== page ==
On a warm spring morning in a first floor conference room in the Prince George's County Administration Building a few week ago, two men in shirt sleeves began a rhythmic cadence that continued throughout the day:

"No. 13 29712-00-002, assessed at $45,220, taxes, $4,701.92."

Pay your tax amount, tax amount, tax amount - Sold to P.G. County."

"No. 13 3720-26-007, assessed at $4,410, taxes $214.08."

"Pay your tax amount, tax amount, tax amount - SOld to bidder no. 28."

"No. 13 31148-17-005, assessed at %580, taxes $41.15."

Pay your tax amount, tax amount, tax amount - Sold to P.G. County."

On and on it went.

Prince George's County was putting the delinquent taxes of its landowners up for sale.

The ritual is the same every spring. The county decides to clean house and among the first things to go are all those tax bills people either forgot or couldn't pay last year.

It's like this: John Doe came up short between July and September last year and couldn't fork over $754.99 to pay his taxes.

So the ever-frugal county government offers John's $754.99 bill for sale. About half the time someone will take the county up on its offer and bid to pay the tax; the rest, the county must try to collect the taxes itself.

Why anyone would want to pay someone else's taxes may be confusing to many people who have a hard time just paying their own. But as with many out-of-the-ordinary pursuits, the reason is simply money, the "sure thing", the "can't lose either way."

When a bidder makes an offer to pay delinquent tax bill, he is essentially buying an option on the chance the owner may never pay his bill.

I f the owner doesn't pay his bill within a year and a day of the tax sale, the bidder can begin foreclosure proceedings on the property - a proceeding which could ultimately result in the bidder taking possession of the property.

If the owner pays the bill and additional penalties imposed by the county, he must also pay an interest rate of one per cent on the bill for every month he is delinquent. Upon payment, the county gives the bidder back his original investment (the amount of the tax) plus interest - interest that can amount to 12 per cent a year.

So whichever way the landowner goes, the bidder is a winner. Either he collects the property or he collects his investment plus a tidy profit.

This year about 70 people meandered to Upper Marlboro for the tax sale. Some came with the pages of published property listings carefully marked.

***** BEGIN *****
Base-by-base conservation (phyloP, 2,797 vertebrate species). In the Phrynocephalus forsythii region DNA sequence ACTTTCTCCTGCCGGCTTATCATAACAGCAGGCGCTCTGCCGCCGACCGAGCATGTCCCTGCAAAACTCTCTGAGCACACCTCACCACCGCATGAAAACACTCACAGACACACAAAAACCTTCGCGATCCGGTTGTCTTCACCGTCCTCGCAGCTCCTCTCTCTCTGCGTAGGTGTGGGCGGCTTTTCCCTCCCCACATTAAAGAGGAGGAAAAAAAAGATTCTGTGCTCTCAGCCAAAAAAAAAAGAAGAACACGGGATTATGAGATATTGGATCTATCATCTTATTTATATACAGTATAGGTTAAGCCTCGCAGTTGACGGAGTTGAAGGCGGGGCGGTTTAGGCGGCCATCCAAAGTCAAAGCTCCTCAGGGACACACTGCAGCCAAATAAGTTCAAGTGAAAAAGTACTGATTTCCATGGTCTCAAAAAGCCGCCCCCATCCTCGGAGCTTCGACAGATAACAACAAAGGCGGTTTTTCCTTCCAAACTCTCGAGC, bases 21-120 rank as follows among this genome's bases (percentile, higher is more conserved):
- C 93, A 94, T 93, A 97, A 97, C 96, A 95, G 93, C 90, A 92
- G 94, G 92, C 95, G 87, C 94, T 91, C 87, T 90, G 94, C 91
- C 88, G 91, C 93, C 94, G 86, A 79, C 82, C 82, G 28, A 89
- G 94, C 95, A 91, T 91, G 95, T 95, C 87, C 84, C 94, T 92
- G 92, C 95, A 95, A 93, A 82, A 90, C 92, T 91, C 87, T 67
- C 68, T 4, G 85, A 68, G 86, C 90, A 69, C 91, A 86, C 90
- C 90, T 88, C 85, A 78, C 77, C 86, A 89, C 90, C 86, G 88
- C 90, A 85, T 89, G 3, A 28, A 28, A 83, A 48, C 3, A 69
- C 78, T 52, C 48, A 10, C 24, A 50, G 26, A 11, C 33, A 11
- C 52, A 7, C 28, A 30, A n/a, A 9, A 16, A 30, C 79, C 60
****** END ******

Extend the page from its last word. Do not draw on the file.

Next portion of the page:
Some came out of curiosity, bidding on the house next door or on the median strip next door or on the median strip next to a plot of ground they might own.

There were three of four men, however, who bid and bid and bid and wound up paying the taxes on enormous amounts of property. Theodore Scheve of the District was one. Lawrence Kasdon of Bethesda was another.

But it seems a tax sale produces a certain amount of discretion in the bidder. Neither Kasdon nor Scheve would explain his bidding spree. Each, in his own oblique way, said, "I'm too busy to talk right now."

But county attorney Karl Harris, who handles foreclosure proceedings for the county, believes big bidders see the sales as investments. "Look, they're in it to make money.One way or the other,that's why they do it. These people make a profession out of it and they always get a good interest on their money."

The county doesn't really care who pays the taxes, a bidder or the landowner. They are in the business of collecting taxes. Period.

And out of 3.719 pieces of property put on the auction block this year, the county (by default) won the option on 1.987. Bidders won the other 1.732.

From those figures, county officials estimate that less than one percent will ever get to the foreclosure stage.

John Doe usually finds that few hundred dollars and marches it down to the treasurer's office pay his bill before that final year-and-a-day deadline.

After all, as one person sheephishly announced as she paid her bill, "I don't want no strangers taking advantage of me and my property."